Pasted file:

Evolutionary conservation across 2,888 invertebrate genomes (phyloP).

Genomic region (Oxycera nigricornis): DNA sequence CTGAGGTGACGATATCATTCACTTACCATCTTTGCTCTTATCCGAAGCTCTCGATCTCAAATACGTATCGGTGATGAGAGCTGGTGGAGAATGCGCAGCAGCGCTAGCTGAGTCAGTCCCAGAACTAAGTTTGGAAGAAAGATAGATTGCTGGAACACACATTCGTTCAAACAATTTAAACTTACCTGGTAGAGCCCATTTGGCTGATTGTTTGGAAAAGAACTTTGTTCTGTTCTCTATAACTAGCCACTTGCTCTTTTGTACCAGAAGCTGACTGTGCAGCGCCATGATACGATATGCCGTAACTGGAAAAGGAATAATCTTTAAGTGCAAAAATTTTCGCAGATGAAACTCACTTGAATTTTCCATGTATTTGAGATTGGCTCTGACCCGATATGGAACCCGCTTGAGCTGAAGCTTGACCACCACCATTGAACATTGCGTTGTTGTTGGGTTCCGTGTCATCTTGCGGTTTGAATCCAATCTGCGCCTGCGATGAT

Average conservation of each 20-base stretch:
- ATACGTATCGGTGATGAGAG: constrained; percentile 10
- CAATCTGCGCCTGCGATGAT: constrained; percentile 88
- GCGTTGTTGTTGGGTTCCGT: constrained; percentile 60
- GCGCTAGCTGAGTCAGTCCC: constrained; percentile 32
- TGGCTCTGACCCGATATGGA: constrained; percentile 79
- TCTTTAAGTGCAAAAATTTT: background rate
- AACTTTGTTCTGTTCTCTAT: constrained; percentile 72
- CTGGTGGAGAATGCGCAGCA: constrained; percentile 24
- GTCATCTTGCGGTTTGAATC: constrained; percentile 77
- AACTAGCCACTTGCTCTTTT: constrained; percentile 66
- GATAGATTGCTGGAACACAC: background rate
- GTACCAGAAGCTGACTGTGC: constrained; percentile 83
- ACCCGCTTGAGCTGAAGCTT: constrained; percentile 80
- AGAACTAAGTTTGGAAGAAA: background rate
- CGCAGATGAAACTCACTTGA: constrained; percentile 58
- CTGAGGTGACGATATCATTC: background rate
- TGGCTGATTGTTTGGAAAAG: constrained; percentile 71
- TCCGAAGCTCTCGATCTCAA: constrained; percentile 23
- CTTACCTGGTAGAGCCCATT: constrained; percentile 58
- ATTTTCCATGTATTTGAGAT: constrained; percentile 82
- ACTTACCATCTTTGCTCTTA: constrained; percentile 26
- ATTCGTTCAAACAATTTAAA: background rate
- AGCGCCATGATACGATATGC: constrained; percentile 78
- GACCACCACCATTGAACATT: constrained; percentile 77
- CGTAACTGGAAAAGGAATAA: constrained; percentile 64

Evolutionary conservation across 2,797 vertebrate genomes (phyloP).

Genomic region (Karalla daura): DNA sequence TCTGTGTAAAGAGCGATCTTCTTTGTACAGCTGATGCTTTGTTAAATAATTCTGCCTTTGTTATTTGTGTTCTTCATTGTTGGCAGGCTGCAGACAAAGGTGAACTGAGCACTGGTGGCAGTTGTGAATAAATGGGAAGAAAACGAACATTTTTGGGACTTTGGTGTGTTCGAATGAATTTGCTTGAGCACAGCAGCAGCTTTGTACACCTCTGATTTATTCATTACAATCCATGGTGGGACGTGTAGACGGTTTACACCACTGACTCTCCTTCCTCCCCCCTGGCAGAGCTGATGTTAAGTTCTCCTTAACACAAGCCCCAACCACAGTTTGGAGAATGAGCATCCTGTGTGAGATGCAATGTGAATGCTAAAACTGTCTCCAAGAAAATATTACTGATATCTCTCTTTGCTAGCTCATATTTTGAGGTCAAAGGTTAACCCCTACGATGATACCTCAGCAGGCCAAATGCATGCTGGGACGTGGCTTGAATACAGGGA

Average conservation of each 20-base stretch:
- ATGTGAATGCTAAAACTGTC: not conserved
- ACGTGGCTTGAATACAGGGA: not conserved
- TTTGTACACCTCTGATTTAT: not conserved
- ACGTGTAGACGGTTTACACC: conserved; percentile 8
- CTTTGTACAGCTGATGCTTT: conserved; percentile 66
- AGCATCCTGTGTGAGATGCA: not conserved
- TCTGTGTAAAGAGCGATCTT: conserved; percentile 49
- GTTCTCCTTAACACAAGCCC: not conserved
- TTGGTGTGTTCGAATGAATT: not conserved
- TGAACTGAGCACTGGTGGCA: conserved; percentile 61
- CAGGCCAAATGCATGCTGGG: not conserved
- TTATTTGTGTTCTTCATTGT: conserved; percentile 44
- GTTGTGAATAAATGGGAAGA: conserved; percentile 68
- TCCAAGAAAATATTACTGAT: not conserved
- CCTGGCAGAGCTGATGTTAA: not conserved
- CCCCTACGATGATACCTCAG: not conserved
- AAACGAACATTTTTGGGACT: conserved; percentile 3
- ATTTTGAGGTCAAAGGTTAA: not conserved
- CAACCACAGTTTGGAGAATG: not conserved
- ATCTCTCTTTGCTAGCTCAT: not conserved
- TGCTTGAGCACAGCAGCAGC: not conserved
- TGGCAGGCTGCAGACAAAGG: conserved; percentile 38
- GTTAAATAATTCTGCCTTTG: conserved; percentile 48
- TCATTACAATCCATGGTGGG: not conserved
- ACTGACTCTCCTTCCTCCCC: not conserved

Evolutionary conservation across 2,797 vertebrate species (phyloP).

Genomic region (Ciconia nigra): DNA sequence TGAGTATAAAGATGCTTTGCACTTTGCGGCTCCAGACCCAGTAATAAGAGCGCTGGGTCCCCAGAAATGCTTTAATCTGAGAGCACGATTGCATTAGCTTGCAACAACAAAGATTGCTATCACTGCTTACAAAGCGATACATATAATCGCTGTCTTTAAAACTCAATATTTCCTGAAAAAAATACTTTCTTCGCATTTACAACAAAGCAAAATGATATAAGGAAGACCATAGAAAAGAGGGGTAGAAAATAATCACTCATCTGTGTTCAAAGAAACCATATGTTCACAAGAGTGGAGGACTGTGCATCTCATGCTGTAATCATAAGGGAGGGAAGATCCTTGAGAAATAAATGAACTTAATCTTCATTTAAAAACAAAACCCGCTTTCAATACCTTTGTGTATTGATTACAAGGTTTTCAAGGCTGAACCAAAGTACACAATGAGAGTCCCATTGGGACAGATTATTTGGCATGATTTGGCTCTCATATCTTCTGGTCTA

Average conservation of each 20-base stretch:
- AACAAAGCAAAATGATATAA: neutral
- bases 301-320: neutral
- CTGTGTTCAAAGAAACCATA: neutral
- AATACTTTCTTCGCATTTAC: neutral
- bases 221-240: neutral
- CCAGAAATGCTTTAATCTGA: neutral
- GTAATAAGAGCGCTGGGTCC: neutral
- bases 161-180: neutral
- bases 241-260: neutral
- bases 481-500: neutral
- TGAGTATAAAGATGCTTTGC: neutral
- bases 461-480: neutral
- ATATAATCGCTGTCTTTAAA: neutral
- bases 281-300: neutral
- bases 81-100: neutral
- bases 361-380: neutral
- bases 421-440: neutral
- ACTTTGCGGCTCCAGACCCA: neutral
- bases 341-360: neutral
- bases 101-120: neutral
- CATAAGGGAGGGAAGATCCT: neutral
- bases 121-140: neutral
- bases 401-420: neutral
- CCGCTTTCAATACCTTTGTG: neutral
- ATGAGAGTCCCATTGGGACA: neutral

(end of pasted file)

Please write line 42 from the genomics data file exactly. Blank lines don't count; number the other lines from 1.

- CAGGCCAAATGCATGCTGGG: not conserved